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Showing posts from October, 2005

Starring and searching in Flock is great!

Amongst a host of others, Flock realizes an idea I had a while ago and told Google about: a real simple way to remember a site. In Flock, it's called to "star" a site. Very quick. No folder selection. And with full text search. This is exactly right. Because at the moment I am starring the site, I am really ready to move away from it again. I don't want to bother with classification. When, later, I look for it again, I will probably remember enough about it so I can find it using the history search.
My own idea went like this. I was going to create a small extension to Firefox that would, at the press of a hotkey, add the current page to my "trail", a list of tagged pages. This list I would periodically upload to a publicly reachable web server in a very special format. All the link texts would contain a unique number assigned to me (a GUID probably). Then I would submit the list to Google for reindexing. When, later on, I need to search through my trail, I …

Procrastination

So now I know how to call it: procrastination. And now I know I am not alone by far. My own reaction lately was to consciously start thinking and writing more again (as you can see here, at least the latter part), and I implemented a tool that monitors my activity throughout the day so at least I can, at the end of a work day, see what ate the time. Seems someone else had a similar, albeit even more radical idea: he blocks apps from himself.

Just found TracksLife, too. Interesting take on what people might use easy-to-setup structured databases for.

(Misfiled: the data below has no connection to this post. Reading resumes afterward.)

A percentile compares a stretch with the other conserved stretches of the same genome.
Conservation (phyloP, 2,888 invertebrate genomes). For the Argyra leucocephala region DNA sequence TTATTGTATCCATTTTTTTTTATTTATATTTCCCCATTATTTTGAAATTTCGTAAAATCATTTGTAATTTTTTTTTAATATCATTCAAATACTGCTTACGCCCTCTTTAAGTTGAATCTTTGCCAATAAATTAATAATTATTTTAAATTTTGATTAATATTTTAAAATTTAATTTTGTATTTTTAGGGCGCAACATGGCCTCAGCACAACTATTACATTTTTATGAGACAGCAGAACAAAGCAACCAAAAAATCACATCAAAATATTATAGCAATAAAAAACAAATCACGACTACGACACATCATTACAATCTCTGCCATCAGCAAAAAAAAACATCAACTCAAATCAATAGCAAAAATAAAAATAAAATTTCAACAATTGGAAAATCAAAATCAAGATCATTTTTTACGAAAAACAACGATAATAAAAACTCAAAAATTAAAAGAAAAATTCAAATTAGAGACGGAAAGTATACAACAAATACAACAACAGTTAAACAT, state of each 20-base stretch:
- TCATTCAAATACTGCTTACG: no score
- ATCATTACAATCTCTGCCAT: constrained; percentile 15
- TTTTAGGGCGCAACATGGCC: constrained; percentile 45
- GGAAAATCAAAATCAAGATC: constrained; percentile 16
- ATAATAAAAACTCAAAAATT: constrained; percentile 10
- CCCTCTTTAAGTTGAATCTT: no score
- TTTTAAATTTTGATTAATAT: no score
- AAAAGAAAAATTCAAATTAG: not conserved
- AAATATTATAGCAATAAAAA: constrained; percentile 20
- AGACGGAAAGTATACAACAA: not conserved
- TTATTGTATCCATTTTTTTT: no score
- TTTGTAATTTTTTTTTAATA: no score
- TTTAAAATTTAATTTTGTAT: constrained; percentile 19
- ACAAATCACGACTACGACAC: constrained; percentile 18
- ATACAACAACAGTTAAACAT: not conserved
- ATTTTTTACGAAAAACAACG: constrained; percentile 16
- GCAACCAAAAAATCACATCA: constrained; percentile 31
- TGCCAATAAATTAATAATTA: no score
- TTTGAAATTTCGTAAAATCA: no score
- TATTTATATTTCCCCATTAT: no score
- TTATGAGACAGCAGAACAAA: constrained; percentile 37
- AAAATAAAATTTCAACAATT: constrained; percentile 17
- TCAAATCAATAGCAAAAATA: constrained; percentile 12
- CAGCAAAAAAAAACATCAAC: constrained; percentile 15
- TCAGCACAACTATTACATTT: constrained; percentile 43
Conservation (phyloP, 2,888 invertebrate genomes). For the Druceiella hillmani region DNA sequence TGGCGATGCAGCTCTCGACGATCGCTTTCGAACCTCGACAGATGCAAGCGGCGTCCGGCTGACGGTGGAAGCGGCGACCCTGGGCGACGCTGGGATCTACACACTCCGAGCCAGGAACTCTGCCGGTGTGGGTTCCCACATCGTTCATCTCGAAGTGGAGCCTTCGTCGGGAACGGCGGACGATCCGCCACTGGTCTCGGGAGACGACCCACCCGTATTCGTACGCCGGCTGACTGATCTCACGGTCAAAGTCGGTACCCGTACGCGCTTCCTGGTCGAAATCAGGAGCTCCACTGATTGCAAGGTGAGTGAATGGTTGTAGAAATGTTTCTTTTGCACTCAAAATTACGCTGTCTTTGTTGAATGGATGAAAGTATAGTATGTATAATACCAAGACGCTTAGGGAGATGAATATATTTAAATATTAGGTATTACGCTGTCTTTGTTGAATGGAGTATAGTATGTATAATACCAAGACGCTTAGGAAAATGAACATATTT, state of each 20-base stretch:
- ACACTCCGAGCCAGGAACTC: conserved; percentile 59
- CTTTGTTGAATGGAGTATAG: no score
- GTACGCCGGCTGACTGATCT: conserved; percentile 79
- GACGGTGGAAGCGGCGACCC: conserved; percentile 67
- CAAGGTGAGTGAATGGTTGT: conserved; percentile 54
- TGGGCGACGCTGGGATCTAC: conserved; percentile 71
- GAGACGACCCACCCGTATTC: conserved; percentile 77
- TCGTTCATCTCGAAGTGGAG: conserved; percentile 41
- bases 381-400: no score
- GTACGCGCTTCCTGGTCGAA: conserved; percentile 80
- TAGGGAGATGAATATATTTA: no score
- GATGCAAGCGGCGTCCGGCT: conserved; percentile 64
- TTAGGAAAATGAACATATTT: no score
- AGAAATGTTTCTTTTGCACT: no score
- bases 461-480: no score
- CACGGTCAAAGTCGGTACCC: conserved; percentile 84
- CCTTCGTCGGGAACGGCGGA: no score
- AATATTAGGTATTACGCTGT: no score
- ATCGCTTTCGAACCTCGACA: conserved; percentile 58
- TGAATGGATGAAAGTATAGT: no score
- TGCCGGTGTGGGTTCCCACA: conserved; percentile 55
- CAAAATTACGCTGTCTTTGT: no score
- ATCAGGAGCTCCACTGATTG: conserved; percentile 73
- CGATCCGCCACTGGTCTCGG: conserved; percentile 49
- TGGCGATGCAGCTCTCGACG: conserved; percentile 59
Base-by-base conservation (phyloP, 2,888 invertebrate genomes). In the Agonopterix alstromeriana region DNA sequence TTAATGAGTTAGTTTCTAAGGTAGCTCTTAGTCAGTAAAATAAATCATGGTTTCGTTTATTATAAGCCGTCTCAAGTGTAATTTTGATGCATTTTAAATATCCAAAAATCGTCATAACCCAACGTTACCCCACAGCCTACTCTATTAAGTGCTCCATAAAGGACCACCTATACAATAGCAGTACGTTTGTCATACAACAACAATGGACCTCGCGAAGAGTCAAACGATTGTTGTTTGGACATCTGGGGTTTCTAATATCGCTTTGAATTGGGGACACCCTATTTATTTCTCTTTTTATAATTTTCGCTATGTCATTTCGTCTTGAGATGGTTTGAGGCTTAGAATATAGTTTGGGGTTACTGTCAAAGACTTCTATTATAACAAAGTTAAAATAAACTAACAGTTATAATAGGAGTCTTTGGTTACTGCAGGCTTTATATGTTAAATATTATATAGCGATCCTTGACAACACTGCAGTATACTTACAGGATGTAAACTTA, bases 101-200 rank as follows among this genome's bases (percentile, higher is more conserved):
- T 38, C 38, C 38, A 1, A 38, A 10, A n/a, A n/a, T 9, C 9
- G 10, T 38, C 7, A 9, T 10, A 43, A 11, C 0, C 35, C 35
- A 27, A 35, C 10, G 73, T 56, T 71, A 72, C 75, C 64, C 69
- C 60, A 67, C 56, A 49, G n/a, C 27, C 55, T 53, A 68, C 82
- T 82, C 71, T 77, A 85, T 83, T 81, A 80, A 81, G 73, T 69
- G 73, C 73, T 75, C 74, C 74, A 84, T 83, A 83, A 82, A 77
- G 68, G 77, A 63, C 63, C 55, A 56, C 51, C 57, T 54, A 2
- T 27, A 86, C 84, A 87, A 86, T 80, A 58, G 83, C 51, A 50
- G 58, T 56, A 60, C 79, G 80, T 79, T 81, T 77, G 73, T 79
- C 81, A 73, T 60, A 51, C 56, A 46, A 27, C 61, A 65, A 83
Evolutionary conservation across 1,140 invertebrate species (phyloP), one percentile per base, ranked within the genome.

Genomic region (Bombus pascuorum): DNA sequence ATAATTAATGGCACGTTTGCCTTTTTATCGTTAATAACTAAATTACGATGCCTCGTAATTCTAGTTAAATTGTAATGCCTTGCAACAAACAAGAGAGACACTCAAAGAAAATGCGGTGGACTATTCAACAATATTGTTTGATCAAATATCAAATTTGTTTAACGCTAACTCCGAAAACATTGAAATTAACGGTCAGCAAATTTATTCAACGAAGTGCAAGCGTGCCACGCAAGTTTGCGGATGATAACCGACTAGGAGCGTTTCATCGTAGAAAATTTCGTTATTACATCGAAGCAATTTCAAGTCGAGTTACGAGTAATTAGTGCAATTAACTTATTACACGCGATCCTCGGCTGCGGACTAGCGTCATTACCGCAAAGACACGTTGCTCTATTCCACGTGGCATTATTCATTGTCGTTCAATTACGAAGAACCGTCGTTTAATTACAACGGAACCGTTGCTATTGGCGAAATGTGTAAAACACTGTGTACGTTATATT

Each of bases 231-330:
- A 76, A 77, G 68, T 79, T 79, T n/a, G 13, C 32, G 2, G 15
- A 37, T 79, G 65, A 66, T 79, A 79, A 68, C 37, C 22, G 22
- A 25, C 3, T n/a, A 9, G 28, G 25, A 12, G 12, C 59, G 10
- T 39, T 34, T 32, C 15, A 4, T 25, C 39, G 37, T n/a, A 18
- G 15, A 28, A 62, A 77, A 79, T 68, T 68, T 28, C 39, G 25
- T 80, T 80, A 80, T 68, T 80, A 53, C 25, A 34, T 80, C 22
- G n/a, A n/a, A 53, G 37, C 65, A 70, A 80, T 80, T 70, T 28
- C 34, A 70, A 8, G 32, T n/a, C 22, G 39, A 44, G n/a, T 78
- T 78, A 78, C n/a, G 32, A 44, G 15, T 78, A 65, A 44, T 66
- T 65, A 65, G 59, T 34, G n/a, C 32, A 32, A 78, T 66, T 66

StructuredBlogging

Just came across the site StructuredBlogging. This addresses kind of the same problem I want to address with the emergent data entry language. Make it easy for people to add structure. However, it seems that StructuredBlogging requires effort by someone to create the structure in advance of it being used, whereas the emergent approach lets non-technical people add structure of their own.

Debugging Domain Specific Languages

One of the problems with debugging domain specific languages (DSLs) is that a single DSL construct is often mapped to a multitude of aspects in the generated code or generic implementation. Thus, the classic concept of a breakpoint is difficult to interpret.

However, it seems to me that this could be overcome fairly easily. Simply allow users to set breakpoints targeted at specific aspects of the system. Once you think about this, it becomes clear that such breakpoints might even be useful in mainstream generic languages with non-trivial framework support, such as Java or C#. Imagine, for instance, being able to set breakpoints on a class declaration that trigger when an instance is constructed, serialized or deserialized. Now, I know you can do this by overriding the corresponding methods and setting a breakpoint there. Cumbersome, but workable. What, however, if the feature designer did not allow for overriding the aspect? Imagine such a class breakpoint triggering when an instance i…